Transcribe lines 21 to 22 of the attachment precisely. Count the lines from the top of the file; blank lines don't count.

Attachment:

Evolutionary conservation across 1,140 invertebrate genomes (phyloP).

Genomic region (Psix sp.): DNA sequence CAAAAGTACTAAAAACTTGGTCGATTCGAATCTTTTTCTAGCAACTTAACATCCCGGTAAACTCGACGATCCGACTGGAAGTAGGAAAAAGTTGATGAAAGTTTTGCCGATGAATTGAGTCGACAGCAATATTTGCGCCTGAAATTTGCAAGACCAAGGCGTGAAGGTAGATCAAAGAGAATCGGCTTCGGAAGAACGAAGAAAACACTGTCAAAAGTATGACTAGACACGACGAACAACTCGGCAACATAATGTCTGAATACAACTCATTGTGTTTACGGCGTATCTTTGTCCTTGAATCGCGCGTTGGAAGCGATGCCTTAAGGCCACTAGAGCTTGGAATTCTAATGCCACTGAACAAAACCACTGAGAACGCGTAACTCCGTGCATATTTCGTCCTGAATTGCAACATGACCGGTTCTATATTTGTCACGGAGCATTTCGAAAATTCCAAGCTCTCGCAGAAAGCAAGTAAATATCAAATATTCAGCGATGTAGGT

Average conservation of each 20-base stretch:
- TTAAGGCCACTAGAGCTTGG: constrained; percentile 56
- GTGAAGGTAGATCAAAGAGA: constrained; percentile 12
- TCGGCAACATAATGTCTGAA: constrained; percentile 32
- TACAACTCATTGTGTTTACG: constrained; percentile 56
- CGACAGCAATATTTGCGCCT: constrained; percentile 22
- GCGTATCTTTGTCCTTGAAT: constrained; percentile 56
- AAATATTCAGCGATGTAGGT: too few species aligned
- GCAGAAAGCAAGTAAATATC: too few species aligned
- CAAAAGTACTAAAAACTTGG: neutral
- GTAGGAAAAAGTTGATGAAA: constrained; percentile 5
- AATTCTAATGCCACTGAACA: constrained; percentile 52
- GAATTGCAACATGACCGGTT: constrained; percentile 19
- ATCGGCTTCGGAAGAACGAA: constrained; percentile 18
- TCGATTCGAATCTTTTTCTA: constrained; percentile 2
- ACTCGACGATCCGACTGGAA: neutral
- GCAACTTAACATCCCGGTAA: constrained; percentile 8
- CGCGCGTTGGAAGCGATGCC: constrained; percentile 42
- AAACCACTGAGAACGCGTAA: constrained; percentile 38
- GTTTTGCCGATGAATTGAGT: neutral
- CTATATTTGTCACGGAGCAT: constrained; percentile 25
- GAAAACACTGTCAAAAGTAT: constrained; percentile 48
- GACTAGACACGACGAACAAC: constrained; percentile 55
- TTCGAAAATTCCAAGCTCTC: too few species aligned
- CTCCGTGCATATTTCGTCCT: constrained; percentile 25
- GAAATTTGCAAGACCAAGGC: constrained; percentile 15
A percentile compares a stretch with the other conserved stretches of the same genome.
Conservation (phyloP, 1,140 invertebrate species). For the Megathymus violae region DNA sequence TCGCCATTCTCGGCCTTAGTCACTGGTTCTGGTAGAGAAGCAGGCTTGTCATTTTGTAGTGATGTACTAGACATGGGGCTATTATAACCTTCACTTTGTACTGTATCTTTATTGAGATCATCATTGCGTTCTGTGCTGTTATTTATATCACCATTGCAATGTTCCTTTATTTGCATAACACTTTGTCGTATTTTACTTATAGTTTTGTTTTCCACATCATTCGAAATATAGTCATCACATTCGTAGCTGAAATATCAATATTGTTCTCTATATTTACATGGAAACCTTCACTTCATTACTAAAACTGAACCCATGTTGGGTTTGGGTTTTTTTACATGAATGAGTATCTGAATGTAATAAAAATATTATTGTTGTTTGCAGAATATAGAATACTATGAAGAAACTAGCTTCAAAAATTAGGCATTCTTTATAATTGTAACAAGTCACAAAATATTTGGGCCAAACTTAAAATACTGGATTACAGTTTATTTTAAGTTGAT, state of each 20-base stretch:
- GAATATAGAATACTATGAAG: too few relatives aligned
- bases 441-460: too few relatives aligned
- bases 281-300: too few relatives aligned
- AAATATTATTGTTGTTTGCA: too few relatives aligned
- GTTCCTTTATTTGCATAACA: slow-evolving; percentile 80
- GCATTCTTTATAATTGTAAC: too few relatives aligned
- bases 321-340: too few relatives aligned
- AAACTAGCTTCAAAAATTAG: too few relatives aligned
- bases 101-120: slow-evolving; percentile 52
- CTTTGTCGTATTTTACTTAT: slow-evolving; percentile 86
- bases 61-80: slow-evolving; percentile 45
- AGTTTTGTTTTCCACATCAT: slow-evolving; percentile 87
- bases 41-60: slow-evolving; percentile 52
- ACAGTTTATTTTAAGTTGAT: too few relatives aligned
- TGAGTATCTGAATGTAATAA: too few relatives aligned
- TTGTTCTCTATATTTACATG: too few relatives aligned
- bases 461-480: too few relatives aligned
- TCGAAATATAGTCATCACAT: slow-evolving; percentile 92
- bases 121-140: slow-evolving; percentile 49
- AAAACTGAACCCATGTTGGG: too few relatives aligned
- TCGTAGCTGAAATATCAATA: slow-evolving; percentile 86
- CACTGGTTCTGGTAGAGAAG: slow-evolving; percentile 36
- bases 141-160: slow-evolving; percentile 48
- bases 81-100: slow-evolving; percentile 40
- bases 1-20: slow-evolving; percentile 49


- AAACCACTGAGAACGCGTAA: constrained; percentile 38
- GTTTTGCCGATGAATTGAGT: neutral